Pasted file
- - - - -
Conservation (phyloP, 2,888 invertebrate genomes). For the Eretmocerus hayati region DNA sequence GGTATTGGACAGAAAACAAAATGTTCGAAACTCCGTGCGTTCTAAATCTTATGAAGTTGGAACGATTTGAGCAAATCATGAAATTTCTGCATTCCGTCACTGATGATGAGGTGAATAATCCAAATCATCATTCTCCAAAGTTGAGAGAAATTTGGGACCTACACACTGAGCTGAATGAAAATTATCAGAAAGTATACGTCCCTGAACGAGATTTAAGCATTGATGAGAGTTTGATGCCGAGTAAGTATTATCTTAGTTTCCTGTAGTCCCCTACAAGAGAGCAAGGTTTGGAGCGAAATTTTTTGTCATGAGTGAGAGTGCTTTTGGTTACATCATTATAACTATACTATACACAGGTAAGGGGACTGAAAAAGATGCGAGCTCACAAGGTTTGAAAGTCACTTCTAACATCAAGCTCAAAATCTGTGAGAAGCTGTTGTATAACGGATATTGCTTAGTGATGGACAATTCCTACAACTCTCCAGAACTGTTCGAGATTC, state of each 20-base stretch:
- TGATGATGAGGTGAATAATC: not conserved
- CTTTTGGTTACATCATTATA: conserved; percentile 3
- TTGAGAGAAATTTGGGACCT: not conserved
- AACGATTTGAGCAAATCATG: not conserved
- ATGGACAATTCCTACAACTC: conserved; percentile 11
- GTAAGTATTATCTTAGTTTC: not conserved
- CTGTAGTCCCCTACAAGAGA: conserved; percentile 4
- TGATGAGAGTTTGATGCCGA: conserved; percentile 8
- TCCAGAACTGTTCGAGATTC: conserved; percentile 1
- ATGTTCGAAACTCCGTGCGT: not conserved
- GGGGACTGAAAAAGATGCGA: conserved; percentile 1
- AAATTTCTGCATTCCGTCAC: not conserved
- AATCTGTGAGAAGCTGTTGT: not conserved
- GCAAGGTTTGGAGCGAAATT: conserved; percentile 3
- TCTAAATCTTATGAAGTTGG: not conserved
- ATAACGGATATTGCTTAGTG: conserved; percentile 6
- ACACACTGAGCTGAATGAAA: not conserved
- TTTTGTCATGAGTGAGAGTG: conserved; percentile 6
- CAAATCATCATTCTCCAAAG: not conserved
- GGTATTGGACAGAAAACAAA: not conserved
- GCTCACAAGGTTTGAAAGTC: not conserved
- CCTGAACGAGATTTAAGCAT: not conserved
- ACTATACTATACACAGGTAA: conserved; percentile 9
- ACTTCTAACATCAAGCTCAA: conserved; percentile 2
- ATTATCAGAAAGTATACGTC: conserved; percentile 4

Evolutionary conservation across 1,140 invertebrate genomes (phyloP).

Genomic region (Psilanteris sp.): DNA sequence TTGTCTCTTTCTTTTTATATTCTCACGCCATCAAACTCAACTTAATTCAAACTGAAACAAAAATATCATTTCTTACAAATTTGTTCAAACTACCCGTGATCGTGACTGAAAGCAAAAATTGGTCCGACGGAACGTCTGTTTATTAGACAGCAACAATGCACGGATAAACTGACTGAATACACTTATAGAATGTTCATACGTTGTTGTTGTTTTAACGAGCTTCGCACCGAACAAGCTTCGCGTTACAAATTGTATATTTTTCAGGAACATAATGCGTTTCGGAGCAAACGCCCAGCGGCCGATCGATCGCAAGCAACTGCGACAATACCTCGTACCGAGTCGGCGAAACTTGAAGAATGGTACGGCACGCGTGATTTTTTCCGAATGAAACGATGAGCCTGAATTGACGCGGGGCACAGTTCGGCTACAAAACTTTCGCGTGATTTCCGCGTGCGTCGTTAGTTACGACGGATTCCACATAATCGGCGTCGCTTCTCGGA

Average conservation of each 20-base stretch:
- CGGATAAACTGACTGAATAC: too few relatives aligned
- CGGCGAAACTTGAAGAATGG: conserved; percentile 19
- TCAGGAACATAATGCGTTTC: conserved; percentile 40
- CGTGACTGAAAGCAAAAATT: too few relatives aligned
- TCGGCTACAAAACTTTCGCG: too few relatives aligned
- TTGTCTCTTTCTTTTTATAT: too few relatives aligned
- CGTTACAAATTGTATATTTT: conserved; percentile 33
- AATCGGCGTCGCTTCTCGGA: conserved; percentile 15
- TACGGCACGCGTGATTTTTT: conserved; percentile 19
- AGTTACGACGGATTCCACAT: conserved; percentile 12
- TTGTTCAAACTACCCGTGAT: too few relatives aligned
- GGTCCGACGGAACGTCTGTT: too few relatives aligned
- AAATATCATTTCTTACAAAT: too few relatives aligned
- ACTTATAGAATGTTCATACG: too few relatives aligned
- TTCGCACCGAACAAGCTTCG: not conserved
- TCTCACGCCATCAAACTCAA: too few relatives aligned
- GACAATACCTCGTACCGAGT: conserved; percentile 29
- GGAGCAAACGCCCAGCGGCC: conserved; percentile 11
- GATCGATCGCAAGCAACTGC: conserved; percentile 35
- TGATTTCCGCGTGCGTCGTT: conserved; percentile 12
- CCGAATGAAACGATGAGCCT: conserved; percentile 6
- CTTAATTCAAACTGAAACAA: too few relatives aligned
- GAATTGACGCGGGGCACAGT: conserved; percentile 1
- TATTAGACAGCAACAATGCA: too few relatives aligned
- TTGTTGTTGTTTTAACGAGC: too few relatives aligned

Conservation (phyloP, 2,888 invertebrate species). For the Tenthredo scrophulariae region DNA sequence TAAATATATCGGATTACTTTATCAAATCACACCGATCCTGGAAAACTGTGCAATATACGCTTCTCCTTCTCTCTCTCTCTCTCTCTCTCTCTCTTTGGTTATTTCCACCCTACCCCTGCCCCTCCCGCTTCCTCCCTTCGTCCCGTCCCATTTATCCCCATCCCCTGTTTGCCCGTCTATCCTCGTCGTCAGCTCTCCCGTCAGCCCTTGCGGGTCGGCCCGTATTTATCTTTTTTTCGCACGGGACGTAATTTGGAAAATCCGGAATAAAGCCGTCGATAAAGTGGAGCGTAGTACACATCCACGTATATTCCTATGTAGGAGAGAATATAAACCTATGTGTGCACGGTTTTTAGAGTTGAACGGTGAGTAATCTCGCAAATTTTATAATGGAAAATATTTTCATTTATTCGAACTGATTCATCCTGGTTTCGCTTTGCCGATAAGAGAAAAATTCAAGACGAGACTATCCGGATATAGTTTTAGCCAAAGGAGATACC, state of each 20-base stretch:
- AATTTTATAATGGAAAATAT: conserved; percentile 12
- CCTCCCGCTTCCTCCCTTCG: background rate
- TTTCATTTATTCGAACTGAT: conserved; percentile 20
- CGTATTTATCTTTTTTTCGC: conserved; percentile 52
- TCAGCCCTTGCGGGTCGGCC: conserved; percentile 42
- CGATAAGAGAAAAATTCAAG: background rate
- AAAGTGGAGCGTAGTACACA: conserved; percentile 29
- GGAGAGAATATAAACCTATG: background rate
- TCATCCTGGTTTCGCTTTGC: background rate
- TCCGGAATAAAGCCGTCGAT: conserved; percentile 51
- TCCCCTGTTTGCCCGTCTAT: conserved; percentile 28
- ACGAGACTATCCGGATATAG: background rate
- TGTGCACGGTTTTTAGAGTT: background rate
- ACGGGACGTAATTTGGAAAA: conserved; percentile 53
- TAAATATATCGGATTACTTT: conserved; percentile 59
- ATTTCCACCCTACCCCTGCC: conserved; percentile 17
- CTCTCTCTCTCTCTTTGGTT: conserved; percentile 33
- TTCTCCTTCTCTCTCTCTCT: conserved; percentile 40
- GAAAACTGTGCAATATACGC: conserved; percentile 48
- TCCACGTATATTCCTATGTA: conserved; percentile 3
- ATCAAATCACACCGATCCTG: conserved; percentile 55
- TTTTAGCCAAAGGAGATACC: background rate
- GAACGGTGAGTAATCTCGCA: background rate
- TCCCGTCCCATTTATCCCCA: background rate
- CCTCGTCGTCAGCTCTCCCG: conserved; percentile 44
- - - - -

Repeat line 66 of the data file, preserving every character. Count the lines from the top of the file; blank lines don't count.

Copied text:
- TCCCCTGTTTGCCCGTCTAT: conserved; percentile 28